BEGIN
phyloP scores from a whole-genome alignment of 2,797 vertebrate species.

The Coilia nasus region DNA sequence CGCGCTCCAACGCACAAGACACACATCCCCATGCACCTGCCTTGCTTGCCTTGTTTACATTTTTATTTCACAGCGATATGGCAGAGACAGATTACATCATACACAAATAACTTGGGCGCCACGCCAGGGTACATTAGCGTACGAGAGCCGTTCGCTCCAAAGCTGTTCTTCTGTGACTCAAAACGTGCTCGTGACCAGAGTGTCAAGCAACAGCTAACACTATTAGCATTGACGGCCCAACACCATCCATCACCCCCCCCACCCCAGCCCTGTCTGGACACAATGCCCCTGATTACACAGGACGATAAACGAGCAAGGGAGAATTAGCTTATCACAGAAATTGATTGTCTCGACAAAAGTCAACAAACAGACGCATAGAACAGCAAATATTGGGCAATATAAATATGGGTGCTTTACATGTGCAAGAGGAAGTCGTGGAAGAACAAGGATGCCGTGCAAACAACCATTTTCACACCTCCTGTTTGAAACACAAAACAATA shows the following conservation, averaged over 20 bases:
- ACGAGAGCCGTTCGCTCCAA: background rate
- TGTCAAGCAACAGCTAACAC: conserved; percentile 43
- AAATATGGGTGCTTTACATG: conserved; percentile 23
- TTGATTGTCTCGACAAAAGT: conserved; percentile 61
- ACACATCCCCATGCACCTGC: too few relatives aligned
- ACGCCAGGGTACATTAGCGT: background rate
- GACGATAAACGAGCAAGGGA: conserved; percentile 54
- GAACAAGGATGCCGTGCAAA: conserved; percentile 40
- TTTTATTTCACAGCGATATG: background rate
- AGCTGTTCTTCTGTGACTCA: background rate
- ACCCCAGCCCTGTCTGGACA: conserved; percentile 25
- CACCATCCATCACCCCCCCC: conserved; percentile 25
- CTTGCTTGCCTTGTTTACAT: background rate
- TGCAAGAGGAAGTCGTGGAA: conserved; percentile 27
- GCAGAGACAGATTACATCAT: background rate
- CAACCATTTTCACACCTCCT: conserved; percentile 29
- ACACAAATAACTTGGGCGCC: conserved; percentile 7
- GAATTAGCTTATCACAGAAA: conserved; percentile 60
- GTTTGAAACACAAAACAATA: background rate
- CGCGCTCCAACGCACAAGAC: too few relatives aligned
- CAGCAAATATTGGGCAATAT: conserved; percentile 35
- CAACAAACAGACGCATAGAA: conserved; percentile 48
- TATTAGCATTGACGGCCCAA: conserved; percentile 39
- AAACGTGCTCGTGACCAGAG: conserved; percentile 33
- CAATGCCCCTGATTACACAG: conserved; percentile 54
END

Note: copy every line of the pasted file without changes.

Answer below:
phyloP scores from a whole-genome alignment of 2,797 vertebrate species.

The Coilia nasus region DNA sequence CGCGCTCCAACGCACAAGACACACATCCCCATGCACCTGCCTTGCTTGCCTTGTTTACATTTTTATTTCACAGCGATATGGCAGAGACAGATTACATCATACACAAATAACTTGGGCGCCACGCCAGGGTACATTAGCGTACGAGAGCCGTTCGCTCCAAAGCTGTTCTTCTGTGACTCAAAACGTGCTCGTGACCAGAGTGTCAAGCAACAGCTAACACTATTAGCATTGACGGCCCAACACCATCCATCACCCCCCCCACCCCAGCCCTGTCTGGACACAATGCCCCTGATTACACAGGACGATAAACGAGCAAGGGAGAATTAGCTTATCACAGAAATTGATTGTCTCGACAAAAGTCAACAAACAGACGCATAGAACAGCAAATATTGGGCAATATAAATATGGGTGCTTTACATGTGCAAGAGGAAGTCGTGGAAGAACAAGGATGCCGTGCAAACAACCATTTTCACACCTCCTGTTTGAAACACAAAACAATA shows the following conservation, averaged over 20 bases:
- ACGAGAGCCGTTCGCTCCAA: background rate
- TGTCAAGCAACAGCTAACAC: conserved; percentile 43
- AAATATGGGTGCTTTACATG: conserved; percentile 23
- TTGATTGTCTCGACAAAAGT: conserved; percentile 61
- ACACATCCCCATGCACCTGC: too few relatives aligned
- ACGCCAGGGTACATTAGCGT: background rate
- GACGATAAACGAGCAAGGGA: conserved; percentile 54
- GAACAAGGATGCCGTGCAAA: conserved; percentile 40
- TTTTATTTCACAGCGATATG: background rate
- AGCTGTTCTTCTGTGACTCA: background rate
- ACCCCAGCCCTGTCTGGACA: conserved; percentile 25
- CACCATCCATCACCCCCCCC: conserved; percentile 25
- CTTGCTTGCCTTGTTTACAT: background rate
- TGCAAGAGGAAGTCGTGGAA: conserved; percentile 27
- GCAGAGACAGATTACATCAT: background rate
- CAACCATTTTCACACCTCCT: conserved; percentile 29
- ACACAAATAACTTGGGCGCC: conserved; percentile 7
- GAATTAGCTTATCACAGAAA: conserved; percentile 60
- GTTTGAAACACAAAACAATA: background rate
- CGCGCTCCAACGCACAAGAC: too few relatives aligned
- CAGCAAATATTGGGCAATAT: conserved; percentile 35
- CAACAAACAGACGCATAGAA: conserved; percentile 48
- TATTAGCATTGACGGCCCAA: conserved; percentile 39
- AAACGTGCTCGTGACCAGAG: conserved; percentile 33
- CAATGCCCCTGATTACACAG: conserved; percentile 54